Jason Poquette
Jason Poquette
Jason Poquette, RPh, is a 1993 graduate of the University of Connecticut School of Pharmacy. For most of his career, he has held retail pharmacy management positions. He also spent 7 years working in health plan formulary analysis and research. He currently works for Pharmacy Healthcare Solutions (PHS) as manager of an outpatient hospital pharmacy, developing programs to improve utilization of the pharmacy and transitional care for patients.

5 Career Tips for New Pharmacy School Graduates

MAY 10, 2016
As a member of the Class of 2016, you deserve props for successfully completing the long and arduous journey through pharmacy school and rotations. That’s no easy feat, and I’m sure there were times when you felt like the work would never end.

But here you are at the finish line. Your career as a pharmacy student has come to an end, and your career as a pharmacist is about to begin.

All through school, someone else led the way. You were told what classes to take, what rotations to do, and what to study.

Of course, this instruction came at a heavy cost. But, for the most part, someone was pointing you in the right direction and keeping you moving along the path to graduation.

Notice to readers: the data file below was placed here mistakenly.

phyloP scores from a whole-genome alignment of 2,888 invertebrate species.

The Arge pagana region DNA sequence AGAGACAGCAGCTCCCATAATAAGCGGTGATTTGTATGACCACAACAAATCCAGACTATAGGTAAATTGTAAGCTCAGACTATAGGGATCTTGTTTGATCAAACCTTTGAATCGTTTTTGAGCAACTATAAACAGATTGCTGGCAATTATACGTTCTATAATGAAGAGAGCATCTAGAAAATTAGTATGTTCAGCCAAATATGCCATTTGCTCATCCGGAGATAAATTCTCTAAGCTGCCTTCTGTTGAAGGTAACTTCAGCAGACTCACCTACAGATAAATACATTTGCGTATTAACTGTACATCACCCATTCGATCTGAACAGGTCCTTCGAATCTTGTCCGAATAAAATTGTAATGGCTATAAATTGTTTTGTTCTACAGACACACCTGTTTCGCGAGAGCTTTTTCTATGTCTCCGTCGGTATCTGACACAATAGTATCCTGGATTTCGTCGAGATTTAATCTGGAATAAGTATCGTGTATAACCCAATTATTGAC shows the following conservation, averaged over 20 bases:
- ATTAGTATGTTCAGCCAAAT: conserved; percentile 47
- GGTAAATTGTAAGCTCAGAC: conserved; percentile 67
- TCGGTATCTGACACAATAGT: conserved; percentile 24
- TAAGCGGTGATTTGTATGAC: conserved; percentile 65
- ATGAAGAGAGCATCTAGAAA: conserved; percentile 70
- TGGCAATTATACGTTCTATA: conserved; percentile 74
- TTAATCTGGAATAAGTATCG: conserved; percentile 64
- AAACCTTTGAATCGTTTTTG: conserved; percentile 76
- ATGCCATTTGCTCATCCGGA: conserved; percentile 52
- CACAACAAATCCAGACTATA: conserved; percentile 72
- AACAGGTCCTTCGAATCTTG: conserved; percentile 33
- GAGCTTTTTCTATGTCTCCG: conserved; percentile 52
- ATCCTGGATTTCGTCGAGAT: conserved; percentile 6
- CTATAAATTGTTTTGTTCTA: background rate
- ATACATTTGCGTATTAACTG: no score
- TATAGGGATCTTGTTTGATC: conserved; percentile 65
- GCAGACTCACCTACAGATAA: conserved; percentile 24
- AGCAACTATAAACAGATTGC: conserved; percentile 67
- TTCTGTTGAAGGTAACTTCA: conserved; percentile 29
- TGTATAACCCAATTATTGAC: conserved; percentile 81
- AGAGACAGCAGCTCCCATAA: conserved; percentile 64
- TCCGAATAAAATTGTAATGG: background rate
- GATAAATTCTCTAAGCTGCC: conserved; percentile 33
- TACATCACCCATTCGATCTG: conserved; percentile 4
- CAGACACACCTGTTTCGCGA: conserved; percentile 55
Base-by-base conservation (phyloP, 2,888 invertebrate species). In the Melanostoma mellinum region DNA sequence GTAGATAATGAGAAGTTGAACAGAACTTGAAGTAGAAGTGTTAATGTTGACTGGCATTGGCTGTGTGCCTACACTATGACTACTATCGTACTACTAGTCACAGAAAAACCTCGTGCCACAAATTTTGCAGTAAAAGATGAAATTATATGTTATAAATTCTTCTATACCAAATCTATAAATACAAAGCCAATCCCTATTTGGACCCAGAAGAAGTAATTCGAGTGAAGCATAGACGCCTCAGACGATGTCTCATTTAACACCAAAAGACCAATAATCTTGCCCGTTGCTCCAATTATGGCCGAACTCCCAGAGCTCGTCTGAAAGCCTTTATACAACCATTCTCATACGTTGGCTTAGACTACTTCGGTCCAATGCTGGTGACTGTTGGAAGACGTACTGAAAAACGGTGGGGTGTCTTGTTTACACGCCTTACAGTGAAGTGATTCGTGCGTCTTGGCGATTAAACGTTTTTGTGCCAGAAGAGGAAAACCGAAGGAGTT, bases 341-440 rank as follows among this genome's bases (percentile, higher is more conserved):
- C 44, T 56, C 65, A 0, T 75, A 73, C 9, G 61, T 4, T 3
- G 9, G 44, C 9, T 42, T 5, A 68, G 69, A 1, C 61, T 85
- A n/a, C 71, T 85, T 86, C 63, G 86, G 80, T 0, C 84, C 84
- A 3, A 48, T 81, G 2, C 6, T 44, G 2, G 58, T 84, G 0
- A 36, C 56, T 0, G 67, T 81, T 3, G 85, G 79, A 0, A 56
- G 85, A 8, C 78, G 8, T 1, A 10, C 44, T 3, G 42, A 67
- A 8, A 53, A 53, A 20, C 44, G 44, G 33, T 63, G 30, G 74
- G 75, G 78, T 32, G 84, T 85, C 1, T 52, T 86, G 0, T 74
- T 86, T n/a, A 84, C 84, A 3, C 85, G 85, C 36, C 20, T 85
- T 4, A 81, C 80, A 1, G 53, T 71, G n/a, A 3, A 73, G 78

From this point on, though, you most likely won’t hear someone say “Here’s the next goal and your next move.” This may be a daunting, if not terrifying, realization for you.

Your career direction is now almost entirely up to you. You’ve been a passenger (albeit a hard-working one) being driven along the highway of pharmacy education, but now, you’re in the driver’s seat. The steering wheel is in your hands, and your foot is on the gas pedal.  

You’ll soon discover there are some wrong turns you can make. Like streets, careers have dead ends, wrong ways, and “under construction” signs. Without even realizing it, you could drive your career in the wrong direction for a long time.

I can’t tell you where to go with respect to your pharmacy future. The map is in your head and the path is only limited by your dreams and determination. No one else can give you a compass to navigate the winding path of your career.

Still, I can share a few suggestions. I’ve been pharmacist for more than 20 years, nearly half of which I’ve worked with students. Here are some things I wish someone had told me at the start of my own pharmacy career.


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